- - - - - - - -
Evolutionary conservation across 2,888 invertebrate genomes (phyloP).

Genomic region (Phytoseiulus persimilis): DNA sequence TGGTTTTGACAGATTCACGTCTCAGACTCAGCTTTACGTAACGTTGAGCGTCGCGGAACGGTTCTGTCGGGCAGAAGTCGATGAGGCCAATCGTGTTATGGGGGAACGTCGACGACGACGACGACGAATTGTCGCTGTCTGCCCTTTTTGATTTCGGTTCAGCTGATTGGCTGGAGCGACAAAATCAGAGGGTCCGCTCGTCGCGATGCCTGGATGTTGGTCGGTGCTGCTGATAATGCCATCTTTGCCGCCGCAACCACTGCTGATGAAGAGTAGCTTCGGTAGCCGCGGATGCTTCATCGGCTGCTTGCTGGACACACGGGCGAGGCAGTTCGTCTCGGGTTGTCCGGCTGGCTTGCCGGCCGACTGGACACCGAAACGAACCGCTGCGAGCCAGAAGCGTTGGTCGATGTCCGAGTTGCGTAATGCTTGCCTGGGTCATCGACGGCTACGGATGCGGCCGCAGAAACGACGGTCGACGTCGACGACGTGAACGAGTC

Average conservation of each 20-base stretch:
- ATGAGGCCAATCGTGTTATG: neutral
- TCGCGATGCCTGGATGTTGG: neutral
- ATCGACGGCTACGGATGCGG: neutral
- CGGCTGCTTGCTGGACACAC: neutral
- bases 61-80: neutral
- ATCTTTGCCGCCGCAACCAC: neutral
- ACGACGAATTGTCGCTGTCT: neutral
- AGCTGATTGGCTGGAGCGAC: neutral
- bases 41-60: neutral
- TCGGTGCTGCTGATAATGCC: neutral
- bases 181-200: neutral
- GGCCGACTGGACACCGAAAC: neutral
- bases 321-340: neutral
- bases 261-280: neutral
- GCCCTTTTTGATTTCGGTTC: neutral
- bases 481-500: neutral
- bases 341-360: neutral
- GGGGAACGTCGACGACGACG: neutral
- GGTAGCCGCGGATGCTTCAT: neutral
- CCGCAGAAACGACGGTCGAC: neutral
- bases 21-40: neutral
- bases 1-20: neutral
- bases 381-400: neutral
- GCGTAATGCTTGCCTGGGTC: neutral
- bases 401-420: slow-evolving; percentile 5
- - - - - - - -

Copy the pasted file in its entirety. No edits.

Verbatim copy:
Evolutionary conservation across 2,888 invertebrate genomes (phyloP).

Genomic region (Phytoseiulus persimilis): DNA sequence TGGTTTTGACAGATTCACGTCTCAGACTCAGCTTTACGTAACGTTGAGCGTCGCGGAACGGTTCTGTCGGGCAGAAGTCGATGAGGCCAATCGTGTTATGGGGGAACGTCGACGACGACGACGACGAATTGTCGCTGTCTGCCCTTTTTGATTTCGGTTCAGCTGATTGGCTGGAGCGACAAAATCAGAGGGTCCGCTCGTCGCGATGCCTGGATGTTGGTCGGTGCTGCTGATAATGCCATCTTTGCCGCCGCAACCACTGCTGATGAAGAGTAGCTTCGGTAGCCGCGGATGCTTCATCGGCTGCTTGCTGGACACACGGGCGAGGCAGTTCGTCTCGGGTTGTCCGGCTGGCTTGCCGGCCGACTGGACACCGAAACGAACCGCTGCGAGCCAGAAGCGTTGGTCGATGTCCGAGTTGCGTAATGCTTGCCTGGGTCATCGACGGCTACGGATGCGGCCGCAGAAACGACGGTCGACGTCGACGACGTGAACGAGTC

Average conservation of each 20-base stretch:
- ATGAGGCCAATCGTGTTATG: neutral
- TCGCGATGCCTGGATGTTGG: neutral
- ATCGACGGCTACGGATGCGG: neutral
- CGGCTGCTTGCTGGACACAC: neutral
- bases 61-80: neutral
- ATCTTTGCCGCCGCAACCAC: neutral
- ACGACGAATTGTCGCTGTCT: neutral
- AGCTGATTGGCTGGAGCGAC: neutral
- bases 41-60: neutral
- TCGGTGCTGCTGATAATGCC: neutral
- bases 181-200: neutral
- GGCCGACTGGACACCGAAAC: neutral
- bases 321-340: neutral
- bases 261-280: neutral
- GCCCTTTTTGATTTCGGTTC: neutral
- bases 481-500: neutral
- bases 341-360: neutral
- GGGGAACGTCGACGACGACG: neutral
- GGTAGCCGCGGATGCTTCAT: neutral
- CCGCAGAAACGACGGTCGAC: neutral
- bases 21-40: neutral
- bases 1-20: neutral
- bases 381-400: neutral
- GCGTAATGCTTGCCTGGGTC: neutral
- bases 401-420: slow-evolving; percentile 5